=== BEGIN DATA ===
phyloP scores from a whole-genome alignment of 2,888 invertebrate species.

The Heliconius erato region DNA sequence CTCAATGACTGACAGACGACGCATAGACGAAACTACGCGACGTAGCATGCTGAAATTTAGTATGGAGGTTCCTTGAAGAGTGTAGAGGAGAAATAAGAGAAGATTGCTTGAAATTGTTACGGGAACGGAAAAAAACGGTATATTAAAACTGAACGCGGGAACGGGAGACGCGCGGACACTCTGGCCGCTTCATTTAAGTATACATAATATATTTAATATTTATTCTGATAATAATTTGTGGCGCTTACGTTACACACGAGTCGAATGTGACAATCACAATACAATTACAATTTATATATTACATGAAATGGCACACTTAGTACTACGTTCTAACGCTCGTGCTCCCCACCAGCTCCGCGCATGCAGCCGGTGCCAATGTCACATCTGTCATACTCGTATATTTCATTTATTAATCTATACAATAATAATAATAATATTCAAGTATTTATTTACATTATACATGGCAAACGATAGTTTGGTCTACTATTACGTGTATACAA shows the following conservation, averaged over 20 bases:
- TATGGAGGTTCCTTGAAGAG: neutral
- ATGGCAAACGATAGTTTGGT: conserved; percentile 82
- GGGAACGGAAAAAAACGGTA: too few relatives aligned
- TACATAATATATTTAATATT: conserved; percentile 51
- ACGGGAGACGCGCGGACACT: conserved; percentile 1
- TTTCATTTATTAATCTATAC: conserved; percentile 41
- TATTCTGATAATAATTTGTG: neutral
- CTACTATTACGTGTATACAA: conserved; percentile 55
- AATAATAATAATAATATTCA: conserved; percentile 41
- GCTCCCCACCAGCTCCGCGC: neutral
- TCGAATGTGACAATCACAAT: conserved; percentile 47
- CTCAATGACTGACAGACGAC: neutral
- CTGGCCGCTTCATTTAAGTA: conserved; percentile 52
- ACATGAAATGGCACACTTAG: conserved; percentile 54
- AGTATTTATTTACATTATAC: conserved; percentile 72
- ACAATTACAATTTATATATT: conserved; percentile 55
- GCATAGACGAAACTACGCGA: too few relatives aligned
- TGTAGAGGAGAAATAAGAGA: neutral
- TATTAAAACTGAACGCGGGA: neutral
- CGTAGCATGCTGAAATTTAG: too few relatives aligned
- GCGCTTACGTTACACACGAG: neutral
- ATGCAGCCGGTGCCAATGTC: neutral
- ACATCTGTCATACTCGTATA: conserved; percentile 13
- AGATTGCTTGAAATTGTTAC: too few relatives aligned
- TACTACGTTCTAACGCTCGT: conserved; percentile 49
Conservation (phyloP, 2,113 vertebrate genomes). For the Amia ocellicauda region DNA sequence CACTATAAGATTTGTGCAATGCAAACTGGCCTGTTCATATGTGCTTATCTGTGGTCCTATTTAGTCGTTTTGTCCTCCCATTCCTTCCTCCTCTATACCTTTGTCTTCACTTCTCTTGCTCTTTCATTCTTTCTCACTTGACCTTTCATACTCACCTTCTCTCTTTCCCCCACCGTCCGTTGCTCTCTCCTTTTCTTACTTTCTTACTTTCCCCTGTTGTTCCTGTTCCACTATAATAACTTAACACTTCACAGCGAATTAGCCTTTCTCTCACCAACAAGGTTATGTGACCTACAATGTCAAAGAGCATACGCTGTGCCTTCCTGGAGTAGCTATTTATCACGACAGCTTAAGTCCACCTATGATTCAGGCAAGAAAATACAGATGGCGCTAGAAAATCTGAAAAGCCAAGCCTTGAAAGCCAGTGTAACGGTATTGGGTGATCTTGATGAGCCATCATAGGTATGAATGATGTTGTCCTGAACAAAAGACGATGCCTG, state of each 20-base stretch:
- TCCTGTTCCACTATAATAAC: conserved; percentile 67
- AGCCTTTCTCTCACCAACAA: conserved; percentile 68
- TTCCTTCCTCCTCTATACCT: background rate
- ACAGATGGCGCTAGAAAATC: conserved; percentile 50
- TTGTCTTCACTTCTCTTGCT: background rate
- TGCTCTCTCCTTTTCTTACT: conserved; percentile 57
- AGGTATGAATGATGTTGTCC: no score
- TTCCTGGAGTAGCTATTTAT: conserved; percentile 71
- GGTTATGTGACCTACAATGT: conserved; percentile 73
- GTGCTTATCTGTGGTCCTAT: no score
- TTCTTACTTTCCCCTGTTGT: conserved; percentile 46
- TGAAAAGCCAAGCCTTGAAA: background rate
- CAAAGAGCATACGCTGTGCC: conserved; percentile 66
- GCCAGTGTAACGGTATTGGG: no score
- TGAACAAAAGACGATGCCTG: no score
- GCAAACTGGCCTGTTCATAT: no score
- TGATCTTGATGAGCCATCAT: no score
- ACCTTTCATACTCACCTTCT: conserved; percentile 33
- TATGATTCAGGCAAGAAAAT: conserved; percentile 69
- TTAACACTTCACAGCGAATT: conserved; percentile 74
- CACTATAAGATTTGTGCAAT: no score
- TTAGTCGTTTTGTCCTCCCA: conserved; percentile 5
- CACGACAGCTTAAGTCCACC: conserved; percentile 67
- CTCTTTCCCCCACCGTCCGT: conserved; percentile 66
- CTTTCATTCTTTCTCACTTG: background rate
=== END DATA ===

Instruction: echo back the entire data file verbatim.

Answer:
phyloP scores from a whole-genome alignment of 2,888 invertebrate species.

The Heliconius erato region DNA sequence CTCAATGACTGACAGACGACGCATAGACGAAACTACGCGACGTAGCATGCTGAAATTTAGTATGGAGGTTCCTTGAAGAGTGTAGAGGAGAAATAAGAGAAGATTGCTTGAAATTGTTACGGGAACGGAAAAAAACGGTATATTAAAACTGAACGCGGGAACGGGAGACGCGCGGACACTCTGGCCGCTTCATTTAAGTATACATAATATATTTAATATTTATTCTGATAATAATTTGTGGCGCTTACGTTACACACGAGTCGAATGTGACAATCACAATACAATTACAATTTATATATTACATGAAATGGCACACTTAGTACTACGTTCTAACGCTCGTGCTCCCCACCAGCTCCGCGCATGCAGCCGGTGCCAATGTCACATCTGTCATACTCGTATATTTCATTTATTAATCTATACAATAATAATAATAATATTCAAGTATTTATTTACATTATACATGGCAAACGATAGTTTGGTCTACTATTACGTGTATACAA shows the following conservation, averaged over 20 bases:
- TATGGAGGTTCCTTGAAGAG: neutral
- ATGGCAAACGATAGTTTGGT: conserved; percentile 82
- GGGAACGGAAAAAAACGGTA: too few relatives aligned
- TACATAATATATTTAATATT: conserved; percentile 51
- ACGGGAGACGCGCGGACACT: conserved; percentile 1
- TTTCATTTATTAATCTATAC: conserved; percentile 41
- TATTCTGATAATAATTTGTG: neutral
- CTACTATTACGTGTATACAA: conserved; percentile 55
- AATAATAATAATAATATTCA: conserved; percentile 41
- GCTCCCCACCAGCTCCGCGC: neutral
- TCGAATGTGACAATCACAAT: conserved; percentile 47
- CTCAATGACTGACAGACGAC: neutral
- CTGGCCGCTTCATTTAAGTA: conserved; percentile 52
- ACATGAAATGGCACACTTAG: conserved; percentile 54
- AGTATTTATTTACATTATAC: conserved; percentile 72
- ACAATTACAATTTATATATT: conserved; percentile 55
- GCATAGACGAAACTACGCGA: too few relatives aligned
- TGTAGAGGAGAAATAAGAGA: neutral
- TATTAAAACTGAACGCGGGA: neutral
- CGTAGCATGCTGAAATTTAG: too few relatives aligned
- GCGCTTACGTTACACACGAG: neutral
- ATGCAGCCGGTGCCAATGTC: neutral
- ACATCTGTCATACTCGTATA: conserved; percentile 13
- AGATTGCTTGAAATTGTTAC: too few relatives aligned
- TACTACGTTCTAACGCTCGT: conserved; percentile 49
Conservation (phyloP, 2,113 vertebrate genomes). For the Amia ocellicauda region DNA sequence CACTATAAGATTTGTGCAATGCAAACTGGCCTGTTCATATGTGCTTATCTGTGGTCCTATTTAGTCGTTTTGTCCTCCCATTCCTTCCTCCTCTATACCTTTGTCTTCACTTCTCTTGCTCTTTCATTCTTTCTCACTTGACCTTTCATACTCACCTTCTCTCTTTCCCCCACCGTCCGTTGCTCTCTCCTTTTCTTACTTTCTTACTTTCCCCTGTTGTTCCTGTTCCACTATAATAACTTAACACTTCACAGCGAATTAGCCTTTCTCTCACCAACAAGGTTATGTGACCTACAATGTCAAAGAGCATACGCTGTGCCTTCCTGGAGTAGCTATTTATCACGACAGCTTAAGTCCACCTATGATTCAGGCAAGAAAATACAGATGGCGCTAGAAAATCTGAAAAGCCAAGCCTTGAAAGCCAGTGTAACGGTATTGGGTGATCTTGATGAGCCATCATAGGTATGAATGATGTTGTCCTGAACAAAAGACGATGCCTG, state of each 20-base stretch:
- TCCTGTTCCACTATAATAAC: conserved; percentile 67
- AGCCTTTCTCTCACCAACAA: conserved; percentile 68
- TTCCTTCCTCCTCTATACCT: background rate
- ACAGATGGCGCTAGAAAATC: conserved; percentile 50
- TTGTCTTCACTTCTCTTGCT: background rate
- TGCTCTCTCCTTTTCTTACT: conserved; percentile 57
- AGGTATGAATGATGTTGTCC: no score
- TTCCTGGAGTAGCTATTTAT: conserved; percentile 71
- GGTTATGTGACCTACAATGT: conserved; percentile 73
- GTGCTTATCTGTGGTCCTAT: no score
- TTCTTACTTTCCCCTGTTGT: conserved; percentile 46
- TGAAAAGCCAAGCCTTGAAA: background rate
- CAAAGAGCATACGCTGTGCC: conserved; percentile 66
- GCCAGTGTAACGGTATTGGG: no score
- TGAACAAAAGACGATGCCTG: no score
- GCAAACTGGCCTGTTCATAT: no score
- TGATCTTGATGAGCCATCAT: no score
- ACCTTTCATACTCACCTTCT: conserved; percentile 33
- TATGATTCAGGCAAGAAAAT: conserved; percentile 69
- TTAACACTTCACAGCGAATT: conserved; percentile 74
- CACTATAAGATTTGTGCAAT: no score
- TTAGTCGTTTTGTCCTCCCA: conserved; percentile 5
- CACGACAGCTTAAGTCCACC: conserved; percentile 67
- CTCTTTCCCCCACCGTCCGT: conserved; percentile 66
- CTTTCATTCTTTCTCACTTG: background rate